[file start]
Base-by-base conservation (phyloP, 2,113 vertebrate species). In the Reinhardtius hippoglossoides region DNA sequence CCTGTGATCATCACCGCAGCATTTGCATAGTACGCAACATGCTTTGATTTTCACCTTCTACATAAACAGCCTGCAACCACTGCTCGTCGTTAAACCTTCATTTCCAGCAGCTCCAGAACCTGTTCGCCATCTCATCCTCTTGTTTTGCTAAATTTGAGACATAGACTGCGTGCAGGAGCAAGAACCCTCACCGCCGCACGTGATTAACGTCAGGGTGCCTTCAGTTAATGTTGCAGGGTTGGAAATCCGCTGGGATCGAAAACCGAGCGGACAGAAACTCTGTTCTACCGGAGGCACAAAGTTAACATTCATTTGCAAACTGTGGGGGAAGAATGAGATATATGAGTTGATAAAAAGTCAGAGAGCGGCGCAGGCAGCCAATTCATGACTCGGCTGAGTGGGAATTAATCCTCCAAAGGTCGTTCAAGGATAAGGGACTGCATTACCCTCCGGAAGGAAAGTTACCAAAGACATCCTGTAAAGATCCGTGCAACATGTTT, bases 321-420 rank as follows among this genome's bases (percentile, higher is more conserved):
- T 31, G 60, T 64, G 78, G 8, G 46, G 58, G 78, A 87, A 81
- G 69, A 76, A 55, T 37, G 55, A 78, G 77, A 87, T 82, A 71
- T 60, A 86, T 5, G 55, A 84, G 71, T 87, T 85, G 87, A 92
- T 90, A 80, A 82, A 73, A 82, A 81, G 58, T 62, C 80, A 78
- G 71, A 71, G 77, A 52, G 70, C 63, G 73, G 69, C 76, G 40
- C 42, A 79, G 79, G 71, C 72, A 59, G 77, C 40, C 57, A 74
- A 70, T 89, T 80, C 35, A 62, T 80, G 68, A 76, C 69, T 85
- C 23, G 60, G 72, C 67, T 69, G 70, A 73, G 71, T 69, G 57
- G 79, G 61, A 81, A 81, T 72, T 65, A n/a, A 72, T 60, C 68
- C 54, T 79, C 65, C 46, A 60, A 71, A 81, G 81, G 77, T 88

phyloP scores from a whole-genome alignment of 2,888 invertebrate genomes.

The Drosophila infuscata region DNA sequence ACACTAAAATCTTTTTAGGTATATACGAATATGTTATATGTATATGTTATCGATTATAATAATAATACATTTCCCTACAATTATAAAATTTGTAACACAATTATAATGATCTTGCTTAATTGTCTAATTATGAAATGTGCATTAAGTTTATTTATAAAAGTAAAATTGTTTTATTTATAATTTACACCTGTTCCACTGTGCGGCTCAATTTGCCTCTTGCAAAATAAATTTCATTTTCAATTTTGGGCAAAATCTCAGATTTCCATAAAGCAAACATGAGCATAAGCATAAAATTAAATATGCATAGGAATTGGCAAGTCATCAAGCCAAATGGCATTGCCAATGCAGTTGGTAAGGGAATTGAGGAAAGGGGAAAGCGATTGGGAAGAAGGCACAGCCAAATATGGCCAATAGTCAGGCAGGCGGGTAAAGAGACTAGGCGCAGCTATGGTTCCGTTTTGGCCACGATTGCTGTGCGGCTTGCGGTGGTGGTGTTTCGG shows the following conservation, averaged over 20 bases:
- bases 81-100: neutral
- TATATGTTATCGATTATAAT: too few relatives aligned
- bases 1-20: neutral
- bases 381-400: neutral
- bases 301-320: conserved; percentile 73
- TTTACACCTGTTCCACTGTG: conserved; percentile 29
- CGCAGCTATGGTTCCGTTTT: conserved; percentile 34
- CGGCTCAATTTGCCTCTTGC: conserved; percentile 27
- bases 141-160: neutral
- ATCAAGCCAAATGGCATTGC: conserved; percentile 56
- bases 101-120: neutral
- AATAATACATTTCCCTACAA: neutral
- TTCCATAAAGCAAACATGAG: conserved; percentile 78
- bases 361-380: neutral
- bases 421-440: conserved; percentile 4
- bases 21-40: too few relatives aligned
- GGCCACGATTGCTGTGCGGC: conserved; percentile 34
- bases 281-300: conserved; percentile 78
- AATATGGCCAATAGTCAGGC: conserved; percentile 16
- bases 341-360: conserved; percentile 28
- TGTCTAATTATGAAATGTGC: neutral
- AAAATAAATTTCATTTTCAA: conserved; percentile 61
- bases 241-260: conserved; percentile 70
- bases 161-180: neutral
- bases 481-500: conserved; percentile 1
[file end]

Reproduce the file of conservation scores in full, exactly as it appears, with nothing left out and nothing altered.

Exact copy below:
Base-by-base conservation (phyloP, 2,113 vertebrate species). In the Reinhardtius hippoglossoides region DNA sequence CCTGTGATCATCACCGCAGCATTTGCATAGTACGCAACATGCTTTGATTTTCACCTTCTACATAAACAGCCTGCAACCACTGCTCGTCGTTAAACCTTCATTTCCAGCAGCTCCAGAACCTGTTCGCCATCTCATCCTCTTGTTTTGCTAAATTTGAGACATAGACTGCGTGCAGGAGCAAGAACCCTCACCGCCGCACGTGATTAACGTCAGGGTGCCTTCAGTTAATGTTGCAGGGTTGGAAATCCGCTGGGATCGAAAACCGAGCGGACAGAAACTCTGTTCTACCGGAGGCACAAAGTTAACATTCATTTGCAAACTGTGGGGGAAGAATGAGATATATGAGTTGATAAAAAGTCAGAGAGCGGCGCAGGCAGCCAATTCATGACTCGGCTGAGTGGGAATTAATCCTCCAAAGGTCGTTCAAGGATAAGGGACTGCATTACCCTCCGGAAGGAAAGTTACCAAAGACATCCTGTAAAGATCCGTGCAACATGTTT, bases 321-420 rank as follows among this genome's bases (percentile, higher is more conserved):
- T 31, G 60, T 64, G 78, G 8, G 46, G 58, G 78, A 87, A 81
- G 69, A 76, A 55, T 37, G 55, A 78, G 77, A 87, T 82, A 71
- T 60, A 86, T 5, G 55, A 84, G 71, T 87, T 85, G 87, A 92
- T 90, A 80, A 82, A 73, A 82, A 81, G 58, T 62, C 80, A 78
- G 71, A 71, G 77, A 52, G 70, C 63, G 73, G 69, C 76, G 40
- C 42, A 79, G 79, G 71, C 72, A 59, G 77, C 40, C 57, A 74
- A 70, T 89, T 80, C 35, A 62, T 80, G 68, A 76, C 69, T 85
- C 23, G 60, G 72, C 67, T 69, G 70, A 73, G 71, T 69, G 57
- G 79, G 61, A 81, A 81, T 72, T 65, A n/a, A 72, T 60, C 68
- C 54, T 79, C 65, C 46, A 60, A 71, A 81, G 81, G 77, T 88

phyloP scores from a whole-genome alignment of 2,888 invertebrate genomes.

The Drosophila infuscata region DNA sequence ACACTAAAATCTTTTTAGGTATATACGAATATGTTATATGTATATGTTATCGATTATAATAATAATACATTTCCCTACAATTATAAAATTTGTAACACAATTATAATGATCTTGCTTAATTGTCTAATTATGAAATGTGCATTAAGTTTATTTATAAAAGTAAAATTGTTTTATTTATAATTTACACCTGTTCCACTGTGCGGCTCAATTTGCCTCTTGCAAAATAAATTTCATTTTCAATTTTGGGCAAAATCTCAGATTTCCATAAAGCAAACATGAGCATAAGCATAAAATTAAATATGCATAGGAATTGGCAAGTCATCAAGCCAAATGGCATTGCCAATGCAGTTGGTAAGGGAATTGAGGAAAGGGGAAAGCGATTGGGAAGAAGGCACAGCCAAATATGGCCAATAGTCAGGCAGGCGGGTAAAGAGACTAGGCGCAGCTATGGTTCCGTTTTGGCCACGATTGCTGTGCGGCTTGCGGTGGTGGTGTTTCGG shows the following conservation, averaged over 20 bases:
- bases 81-100: neutral
- TATATGTTATCGATTATAAT: too few relatives aligned
- bases 1-20: neutral
- bases 381-400: neutral
- bases 301-320: conserved; percentile 73
- TTTACACCTGTTCCACTGTG: conserved; percentile 29
- CGCAGCTATGGTTCCGTTTT: conserved; percentile 34
- CGGCTCAATTTGCCTCTTGC: conserved; percentile 27
- bases 141-160: neutral
- ATCAAGCCAAATGGCATTGC: conserved; percentile 56
- bases 101-120: neutral
- AATAATACATTTCCCTACAA: neutral
- TTCCATAAAGCAAACATGAG: conserved; percentile 78
- bases 361-380: neutral
- bases 421-440: conserved; percentile 4
- bases 21-40: too few relatives aligned
- GGCCACGATTGCTGTGCGGC: conserved; percentile 34
- bases 281-300: conserved; percentile 78
- AATATGGCCAATAGTCAGGC: conserved; percentile 16
- bases 341-360: conserved; percentile 28
- TGTCTAATTATGAAATGTGC: neutral
- AAAATAAATTTCATTTTCAA: conserved; percentile 61
- bases 241-260: conserved; percentile 70
- bases 161-180: neutral
- bases 481-500: conserved; percentile 1